The report said that from at least 2001 to 2008, Credit Suisse sent bankers to the US to recruit American customers, open Swiss accounts for individuals that weren’t disclosed to US authorities and open accounts in the name of offshore shell entities to hide their US ownership.
The bank opened Swiss accounts for over 22,000 US customers with assets that, at their peak, totalled roughly $10bn, according to the findings of a two-year investigation by the US Senate Permanent Subcommittee on Investigations published today. The report admitted that the US justice system was slow to react.
“The battle against tax havens using secrecy laws to facilitate US tax evasion has bogged down, causing a huge loss to our treasury," said senator Carl Levin, the subcommittee chairman.
"The Credit Suisse case study shows how a Swiss bank aided and abetted US tax evasion, not only from behind a veil of secrecy in Switzerland, but also on US soil by sending Swiss bankers here to open hidden accounts. In response, the Department of Justice has failed to use the US legal tools that won the UBS case and has instead used treaty requests for US client names, relying on Swiss courts with predictably poor results. It’s time to ramp up the collection of taxes due from tax evaders on the billions of dollars hidden offshore."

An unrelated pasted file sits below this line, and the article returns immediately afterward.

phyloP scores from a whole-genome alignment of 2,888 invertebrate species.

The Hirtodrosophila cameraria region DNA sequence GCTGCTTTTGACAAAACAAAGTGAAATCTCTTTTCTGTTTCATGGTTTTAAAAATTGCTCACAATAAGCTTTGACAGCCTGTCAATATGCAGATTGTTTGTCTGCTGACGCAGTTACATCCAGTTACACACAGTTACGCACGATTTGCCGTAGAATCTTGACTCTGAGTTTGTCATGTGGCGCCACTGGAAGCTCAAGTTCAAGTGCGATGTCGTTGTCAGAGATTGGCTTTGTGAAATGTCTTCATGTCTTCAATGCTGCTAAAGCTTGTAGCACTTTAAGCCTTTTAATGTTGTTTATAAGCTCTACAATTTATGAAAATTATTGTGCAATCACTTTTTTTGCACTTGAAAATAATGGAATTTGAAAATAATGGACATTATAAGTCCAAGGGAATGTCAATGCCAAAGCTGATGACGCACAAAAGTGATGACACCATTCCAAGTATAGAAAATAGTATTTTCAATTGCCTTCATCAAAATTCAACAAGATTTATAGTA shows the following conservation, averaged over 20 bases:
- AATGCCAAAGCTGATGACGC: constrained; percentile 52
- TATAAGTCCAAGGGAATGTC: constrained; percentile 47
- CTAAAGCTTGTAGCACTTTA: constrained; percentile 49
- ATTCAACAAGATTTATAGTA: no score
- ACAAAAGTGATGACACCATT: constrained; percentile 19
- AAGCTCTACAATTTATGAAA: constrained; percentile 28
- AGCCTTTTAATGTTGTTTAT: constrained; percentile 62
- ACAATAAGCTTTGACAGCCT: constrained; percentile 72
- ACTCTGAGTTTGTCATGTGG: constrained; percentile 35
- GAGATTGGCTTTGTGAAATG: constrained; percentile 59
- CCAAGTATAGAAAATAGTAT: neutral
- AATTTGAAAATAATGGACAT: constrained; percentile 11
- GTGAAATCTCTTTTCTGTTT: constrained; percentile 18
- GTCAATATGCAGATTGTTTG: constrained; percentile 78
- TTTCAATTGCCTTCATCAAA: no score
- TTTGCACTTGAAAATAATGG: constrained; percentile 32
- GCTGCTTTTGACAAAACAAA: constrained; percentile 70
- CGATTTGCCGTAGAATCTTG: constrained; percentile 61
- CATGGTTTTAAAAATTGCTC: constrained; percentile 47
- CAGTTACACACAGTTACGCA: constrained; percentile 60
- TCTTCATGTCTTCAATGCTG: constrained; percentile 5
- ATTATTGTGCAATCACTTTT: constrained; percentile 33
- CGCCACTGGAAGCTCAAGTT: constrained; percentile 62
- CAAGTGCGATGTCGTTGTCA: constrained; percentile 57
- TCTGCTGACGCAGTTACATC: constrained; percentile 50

The findings revealed the underhand and “cloak and dagger” methods used by the bankers to keep client transactions secret. These included, over breakfast at a five star hotel, one banker handing a US customer bank statements hidden in a Sports Illustrated magazine, and using events to mask the purpose of their trips, such as golf tournaments in Florida and the annual "Swiss Ball" in New York.
In one instance, Levin describes how a client was “guided into an elevator remotely controlled, with no buttons, no floors. The meeting took place not at a banker’s office, but in a separate bare, conference room”.
Some of the tactics used by Credit Suisse "belong in a spy novel," said John McCain, a member of the committee.
The bank last week paid $197m to US regulators and admitted it serviced thousands of American accounts without authorisation. It is the biggest of 14 Swiss banks under criminal investigation by US authorities.
At a hearing today in Washington, four bankers, including Credit Suisse chief executive Brady Dougan, will be grilled by senators.